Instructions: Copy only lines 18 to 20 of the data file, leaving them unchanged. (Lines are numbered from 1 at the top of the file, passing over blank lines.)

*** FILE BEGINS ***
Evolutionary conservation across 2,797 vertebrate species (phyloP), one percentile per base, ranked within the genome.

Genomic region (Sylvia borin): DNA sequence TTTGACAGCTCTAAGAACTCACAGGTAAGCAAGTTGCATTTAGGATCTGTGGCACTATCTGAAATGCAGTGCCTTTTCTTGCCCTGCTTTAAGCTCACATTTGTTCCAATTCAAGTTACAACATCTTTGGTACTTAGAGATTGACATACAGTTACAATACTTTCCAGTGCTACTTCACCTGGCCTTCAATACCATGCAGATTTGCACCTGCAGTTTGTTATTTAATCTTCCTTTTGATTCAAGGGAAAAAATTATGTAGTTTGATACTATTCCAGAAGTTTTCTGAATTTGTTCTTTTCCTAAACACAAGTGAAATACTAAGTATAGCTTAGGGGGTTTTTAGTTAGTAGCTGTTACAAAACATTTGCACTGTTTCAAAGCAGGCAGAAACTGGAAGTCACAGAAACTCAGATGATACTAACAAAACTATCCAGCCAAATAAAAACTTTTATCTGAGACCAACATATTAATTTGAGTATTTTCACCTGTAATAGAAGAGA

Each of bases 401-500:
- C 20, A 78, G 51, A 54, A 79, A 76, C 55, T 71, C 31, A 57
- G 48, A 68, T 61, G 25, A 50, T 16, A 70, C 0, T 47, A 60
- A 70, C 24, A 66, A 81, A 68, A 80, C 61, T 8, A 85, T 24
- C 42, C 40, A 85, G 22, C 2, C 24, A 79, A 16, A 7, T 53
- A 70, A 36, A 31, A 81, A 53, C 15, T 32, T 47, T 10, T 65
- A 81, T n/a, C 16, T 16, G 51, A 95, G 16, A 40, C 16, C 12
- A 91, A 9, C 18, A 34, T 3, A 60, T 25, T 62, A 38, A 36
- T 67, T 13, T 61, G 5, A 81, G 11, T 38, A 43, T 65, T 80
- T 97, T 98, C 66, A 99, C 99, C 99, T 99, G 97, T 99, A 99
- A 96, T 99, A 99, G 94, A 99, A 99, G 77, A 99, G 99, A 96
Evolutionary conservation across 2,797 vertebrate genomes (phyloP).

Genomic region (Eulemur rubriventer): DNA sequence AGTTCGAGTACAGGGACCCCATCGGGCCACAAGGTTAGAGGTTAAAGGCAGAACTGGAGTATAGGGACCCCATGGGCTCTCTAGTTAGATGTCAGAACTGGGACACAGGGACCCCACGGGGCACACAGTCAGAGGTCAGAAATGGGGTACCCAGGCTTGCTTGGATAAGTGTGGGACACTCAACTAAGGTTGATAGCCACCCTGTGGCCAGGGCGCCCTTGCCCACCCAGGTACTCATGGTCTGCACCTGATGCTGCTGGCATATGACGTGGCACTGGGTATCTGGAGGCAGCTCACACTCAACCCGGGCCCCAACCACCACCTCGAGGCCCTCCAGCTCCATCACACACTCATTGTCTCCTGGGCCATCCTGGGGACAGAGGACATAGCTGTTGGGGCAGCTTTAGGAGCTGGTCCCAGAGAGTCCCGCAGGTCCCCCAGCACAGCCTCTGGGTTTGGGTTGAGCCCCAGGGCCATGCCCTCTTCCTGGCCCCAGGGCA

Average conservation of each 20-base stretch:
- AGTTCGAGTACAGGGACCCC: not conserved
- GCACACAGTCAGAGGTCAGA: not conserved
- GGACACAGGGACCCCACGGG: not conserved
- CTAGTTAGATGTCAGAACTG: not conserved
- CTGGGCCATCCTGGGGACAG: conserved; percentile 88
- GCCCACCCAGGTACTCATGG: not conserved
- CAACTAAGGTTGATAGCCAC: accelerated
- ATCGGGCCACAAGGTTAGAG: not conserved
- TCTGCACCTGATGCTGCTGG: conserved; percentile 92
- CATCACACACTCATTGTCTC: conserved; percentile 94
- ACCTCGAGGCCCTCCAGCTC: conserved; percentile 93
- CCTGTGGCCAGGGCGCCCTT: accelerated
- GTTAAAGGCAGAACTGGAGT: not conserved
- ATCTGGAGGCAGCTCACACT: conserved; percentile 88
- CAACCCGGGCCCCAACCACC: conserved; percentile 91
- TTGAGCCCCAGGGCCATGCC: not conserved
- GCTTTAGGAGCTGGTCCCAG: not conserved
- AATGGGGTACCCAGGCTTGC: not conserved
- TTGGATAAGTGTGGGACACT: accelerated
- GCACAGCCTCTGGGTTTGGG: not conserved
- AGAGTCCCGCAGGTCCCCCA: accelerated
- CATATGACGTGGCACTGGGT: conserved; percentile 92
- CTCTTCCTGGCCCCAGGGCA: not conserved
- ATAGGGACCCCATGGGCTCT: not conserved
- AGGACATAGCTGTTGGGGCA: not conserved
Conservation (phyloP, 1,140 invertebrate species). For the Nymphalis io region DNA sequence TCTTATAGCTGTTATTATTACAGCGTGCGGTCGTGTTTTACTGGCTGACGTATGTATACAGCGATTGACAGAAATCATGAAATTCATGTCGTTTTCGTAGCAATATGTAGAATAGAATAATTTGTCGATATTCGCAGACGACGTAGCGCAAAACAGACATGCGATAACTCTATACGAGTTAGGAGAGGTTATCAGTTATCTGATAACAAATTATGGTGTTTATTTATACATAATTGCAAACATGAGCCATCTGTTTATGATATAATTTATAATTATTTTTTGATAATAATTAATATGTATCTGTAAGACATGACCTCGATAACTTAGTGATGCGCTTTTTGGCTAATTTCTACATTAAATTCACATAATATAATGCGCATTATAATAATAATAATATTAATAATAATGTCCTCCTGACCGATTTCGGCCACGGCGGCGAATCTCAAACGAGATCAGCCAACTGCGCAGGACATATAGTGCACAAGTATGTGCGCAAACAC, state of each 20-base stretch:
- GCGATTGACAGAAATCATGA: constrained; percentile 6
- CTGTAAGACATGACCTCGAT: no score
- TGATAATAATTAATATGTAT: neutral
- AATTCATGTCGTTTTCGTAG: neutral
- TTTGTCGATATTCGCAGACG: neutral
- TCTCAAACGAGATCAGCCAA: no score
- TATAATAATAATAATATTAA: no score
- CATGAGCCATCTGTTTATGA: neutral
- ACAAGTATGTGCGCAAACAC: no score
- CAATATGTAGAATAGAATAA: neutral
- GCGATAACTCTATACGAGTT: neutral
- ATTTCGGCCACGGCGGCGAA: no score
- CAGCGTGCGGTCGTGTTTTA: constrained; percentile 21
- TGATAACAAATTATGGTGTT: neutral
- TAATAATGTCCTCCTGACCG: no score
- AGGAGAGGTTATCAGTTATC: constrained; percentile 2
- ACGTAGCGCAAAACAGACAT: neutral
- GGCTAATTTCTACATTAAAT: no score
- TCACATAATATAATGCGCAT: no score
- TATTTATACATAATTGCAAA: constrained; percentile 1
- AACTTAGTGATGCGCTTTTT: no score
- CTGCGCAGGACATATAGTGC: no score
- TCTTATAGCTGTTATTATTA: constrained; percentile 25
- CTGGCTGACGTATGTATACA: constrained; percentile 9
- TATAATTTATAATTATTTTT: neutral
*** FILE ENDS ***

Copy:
- GCACACAGTCAGAGGTCAGA: not conserved
- GGACACAGGGACCCCACGGG: not conserved
- CTAGTTAGATGTCAGAACTG: not conserved